Saturday, June 25, 2011

A Walk Through Victoria's Secret - When I Was the Muse

In this poem N becomes a nude model for an art class. She is surprised to find there is a second (male) model also present. Frankly, this second model seems superfluous to the premise and action of the poem, as he appears and then is never developed. Some interesting and startling lines, like this one

Someone fluffed/the crispy hair between my legs into a dark brown/bristling fan.

However, two thirds of the poem (and by now, this is what I am starting to recognize about much of this poet's "lesser" poems), is more about effect and set-up. The real meat of the poem, the "good stuff," as it were, is almost at the end. The lead up is N discussing why she decides to model nude and how she deals with being naked in front of strangers, then, while they take a break, she ambles through their renderings of her to see how she's been viewed and we get this

But someone serious and sad had shared a vision/of my head as a clotted orb of hair and mouth,/and brushed in underneath, a body headless/as the horseman in the myth. Then I seemed/to walk into the darkroom of my mind's own eye/and saw the disconnected self I'd always felt inside

and this makes the poem almost worth it. Almost.


  1. Hmm, everything about that poem sounds very compelling to me. As someone always fascinated w/ the psychology of why we do what we do, I'd want to know all that middling stuff you described as seeming more superfluous. And the end part is a fine bit of writing indeed, setting up the very abstract ending w/ some fine, and near chilling imagery that drives it all right home.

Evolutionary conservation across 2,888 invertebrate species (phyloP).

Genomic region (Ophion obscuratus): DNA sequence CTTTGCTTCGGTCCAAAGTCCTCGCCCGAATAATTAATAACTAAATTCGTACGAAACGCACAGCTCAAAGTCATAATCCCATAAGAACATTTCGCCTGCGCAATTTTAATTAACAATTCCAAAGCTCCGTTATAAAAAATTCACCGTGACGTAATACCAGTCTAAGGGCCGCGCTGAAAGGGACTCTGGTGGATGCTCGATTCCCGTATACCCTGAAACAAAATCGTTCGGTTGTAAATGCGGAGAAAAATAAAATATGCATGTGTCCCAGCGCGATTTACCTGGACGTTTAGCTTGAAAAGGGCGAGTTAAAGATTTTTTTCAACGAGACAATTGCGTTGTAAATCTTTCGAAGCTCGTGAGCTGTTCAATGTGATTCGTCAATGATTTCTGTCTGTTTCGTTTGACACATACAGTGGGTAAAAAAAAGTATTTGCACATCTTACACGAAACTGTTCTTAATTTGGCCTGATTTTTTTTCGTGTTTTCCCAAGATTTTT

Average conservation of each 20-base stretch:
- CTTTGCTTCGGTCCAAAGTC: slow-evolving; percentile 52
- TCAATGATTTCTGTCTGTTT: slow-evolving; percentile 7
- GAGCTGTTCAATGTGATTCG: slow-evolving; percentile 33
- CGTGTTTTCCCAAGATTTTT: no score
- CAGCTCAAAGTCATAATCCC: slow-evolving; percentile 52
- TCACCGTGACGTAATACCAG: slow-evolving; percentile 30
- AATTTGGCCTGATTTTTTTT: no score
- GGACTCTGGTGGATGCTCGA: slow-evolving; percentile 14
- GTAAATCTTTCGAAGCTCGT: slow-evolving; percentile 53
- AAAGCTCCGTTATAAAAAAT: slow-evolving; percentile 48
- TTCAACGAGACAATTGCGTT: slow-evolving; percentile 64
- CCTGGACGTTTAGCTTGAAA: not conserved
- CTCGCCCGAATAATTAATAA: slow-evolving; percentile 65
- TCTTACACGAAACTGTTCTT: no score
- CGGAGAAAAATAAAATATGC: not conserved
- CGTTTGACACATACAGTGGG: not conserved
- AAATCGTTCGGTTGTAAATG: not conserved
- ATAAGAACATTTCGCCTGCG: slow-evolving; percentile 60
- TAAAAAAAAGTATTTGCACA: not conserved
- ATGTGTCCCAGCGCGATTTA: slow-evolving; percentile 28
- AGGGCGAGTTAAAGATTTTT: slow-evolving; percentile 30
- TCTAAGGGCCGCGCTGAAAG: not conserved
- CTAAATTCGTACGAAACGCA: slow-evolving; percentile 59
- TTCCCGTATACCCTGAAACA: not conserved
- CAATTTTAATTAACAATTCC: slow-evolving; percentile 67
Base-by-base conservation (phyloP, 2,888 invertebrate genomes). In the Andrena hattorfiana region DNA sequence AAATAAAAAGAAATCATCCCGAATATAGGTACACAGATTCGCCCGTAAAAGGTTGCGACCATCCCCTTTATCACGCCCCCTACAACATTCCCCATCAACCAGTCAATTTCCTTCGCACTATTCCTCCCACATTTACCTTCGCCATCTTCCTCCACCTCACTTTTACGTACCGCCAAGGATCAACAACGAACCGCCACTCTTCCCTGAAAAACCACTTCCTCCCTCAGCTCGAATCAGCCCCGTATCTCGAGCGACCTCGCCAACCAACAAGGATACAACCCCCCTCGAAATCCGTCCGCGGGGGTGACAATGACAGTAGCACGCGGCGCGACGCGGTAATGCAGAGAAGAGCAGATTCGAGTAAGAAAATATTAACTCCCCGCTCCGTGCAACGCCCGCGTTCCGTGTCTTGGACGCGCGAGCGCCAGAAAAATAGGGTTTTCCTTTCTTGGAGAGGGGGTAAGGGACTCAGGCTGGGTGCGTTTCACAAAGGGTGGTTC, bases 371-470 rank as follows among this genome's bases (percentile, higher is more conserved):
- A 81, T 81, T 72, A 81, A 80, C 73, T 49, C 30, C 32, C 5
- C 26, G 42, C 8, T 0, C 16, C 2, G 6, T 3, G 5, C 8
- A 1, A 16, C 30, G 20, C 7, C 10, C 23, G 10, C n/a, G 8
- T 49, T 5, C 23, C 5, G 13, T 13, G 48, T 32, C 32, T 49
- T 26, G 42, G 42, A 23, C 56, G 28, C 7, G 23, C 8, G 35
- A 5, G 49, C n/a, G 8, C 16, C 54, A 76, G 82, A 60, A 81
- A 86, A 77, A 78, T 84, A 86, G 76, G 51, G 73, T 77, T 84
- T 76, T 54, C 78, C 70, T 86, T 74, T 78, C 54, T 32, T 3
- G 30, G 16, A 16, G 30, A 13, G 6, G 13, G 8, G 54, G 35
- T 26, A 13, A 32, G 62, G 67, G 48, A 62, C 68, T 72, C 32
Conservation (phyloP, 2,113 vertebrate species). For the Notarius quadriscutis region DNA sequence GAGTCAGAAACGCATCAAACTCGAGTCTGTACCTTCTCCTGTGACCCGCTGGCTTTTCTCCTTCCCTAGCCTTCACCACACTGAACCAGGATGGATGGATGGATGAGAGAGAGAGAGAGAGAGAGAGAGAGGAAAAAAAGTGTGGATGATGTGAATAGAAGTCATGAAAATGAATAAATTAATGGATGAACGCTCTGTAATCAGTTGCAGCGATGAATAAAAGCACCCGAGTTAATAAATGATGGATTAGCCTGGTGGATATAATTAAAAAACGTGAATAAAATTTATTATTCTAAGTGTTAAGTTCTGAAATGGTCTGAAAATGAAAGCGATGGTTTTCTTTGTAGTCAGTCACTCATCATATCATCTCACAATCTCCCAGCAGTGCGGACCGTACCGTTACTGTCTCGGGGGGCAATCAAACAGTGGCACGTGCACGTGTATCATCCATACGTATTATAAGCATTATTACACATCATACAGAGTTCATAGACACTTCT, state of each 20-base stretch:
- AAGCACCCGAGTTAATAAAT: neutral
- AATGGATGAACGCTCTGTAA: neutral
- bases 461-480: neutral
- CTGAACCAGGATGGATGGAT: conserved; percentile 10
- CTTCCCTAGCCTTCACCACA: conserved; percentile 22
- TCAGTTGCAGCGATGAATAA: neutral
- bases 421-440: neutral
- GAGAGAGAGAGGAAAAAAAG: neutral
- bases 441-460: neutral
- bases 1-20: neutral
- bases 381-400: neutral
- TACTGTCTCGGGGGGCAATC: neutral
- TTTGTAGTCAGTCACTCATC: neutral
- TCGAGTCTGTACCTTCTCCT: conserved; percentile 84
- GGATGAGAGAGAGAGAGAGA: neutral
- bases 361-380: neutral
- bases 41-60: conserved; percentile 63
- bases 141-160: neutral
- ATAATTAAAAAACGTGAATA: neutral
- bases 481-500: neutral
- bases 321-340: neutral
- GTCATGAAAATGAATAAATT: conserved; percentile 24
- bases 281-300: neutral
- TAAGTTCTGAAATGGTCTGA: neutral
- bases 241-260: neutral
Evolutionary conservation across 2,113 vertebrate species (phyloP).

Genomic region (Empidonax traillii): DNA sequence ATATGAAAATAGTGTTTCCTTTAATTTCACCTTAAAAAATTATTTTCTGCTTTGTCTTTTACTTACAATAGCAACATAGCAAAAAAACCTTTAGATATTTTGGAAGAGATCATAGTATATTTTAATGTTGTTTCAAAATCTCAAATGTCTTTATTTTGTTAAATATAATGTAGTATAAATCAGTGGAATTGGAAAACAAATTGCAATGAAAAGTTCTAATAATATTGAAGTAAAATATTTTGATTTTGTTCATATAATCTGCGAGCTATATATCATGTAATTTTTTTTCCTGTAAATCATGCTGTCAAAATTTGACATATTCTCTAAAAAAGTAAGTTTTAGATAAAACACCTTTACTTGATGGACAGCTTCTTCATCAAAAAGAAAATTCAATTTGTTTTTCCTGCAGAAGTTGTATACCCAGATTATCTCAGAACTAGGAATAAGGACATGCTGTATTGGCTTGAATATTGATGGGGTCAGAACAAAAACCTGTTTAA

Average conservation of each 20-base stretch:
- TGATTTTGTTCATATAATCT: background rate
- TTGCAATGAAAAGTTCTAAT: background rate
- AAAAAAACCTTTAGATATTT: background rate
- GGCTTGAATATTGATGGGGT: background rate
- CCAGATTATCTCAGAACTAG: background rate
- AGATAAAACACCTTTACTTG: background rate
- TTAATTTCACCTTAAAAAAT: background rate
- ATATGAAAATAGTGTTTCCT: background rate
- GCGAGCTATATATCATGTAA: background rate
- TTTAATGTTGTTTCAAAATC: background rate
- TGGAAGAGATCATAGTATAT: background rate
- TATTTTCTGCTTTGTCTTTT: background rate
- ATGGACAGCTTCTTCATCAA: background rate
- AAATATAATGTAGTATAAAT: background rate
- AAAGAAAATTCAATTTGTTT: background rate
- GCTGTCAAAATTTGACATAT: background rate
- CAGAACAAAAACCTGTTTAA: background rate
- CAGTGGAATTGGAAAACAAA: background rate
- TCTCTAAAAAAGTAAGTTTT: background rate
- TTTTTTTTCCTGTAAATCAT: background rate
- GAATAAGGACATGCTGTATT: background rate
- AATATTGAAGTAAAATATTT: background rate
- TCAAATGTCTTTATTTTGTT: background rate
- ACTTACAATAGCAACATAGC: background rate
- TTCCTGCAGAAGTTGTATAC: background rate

2. You know, Jeanne, on the first read through, I liked it. But then when I went back I had to think, why did she introduce the male model? All that is said about him, is that 1) N knew him from another class, 2) he is hot and 3) he seems at ease. Then he's dropped. While she is positioned and drawn and she wanders around observing herself while the artists are on break, he is just dropped. The two models aren't even skillfully juxtapositioned. It seems so much more could have been done with the two models. Otherwise, why even put him in there? There was a complete poem without him. And the rest of the set-up could have been accomplished with fewer words. In fact, she falls into that bad habit of telling rather than showing - too often. That very abstract ending you mention? That wasn't the ending. She wanders into more telling and more abstraction.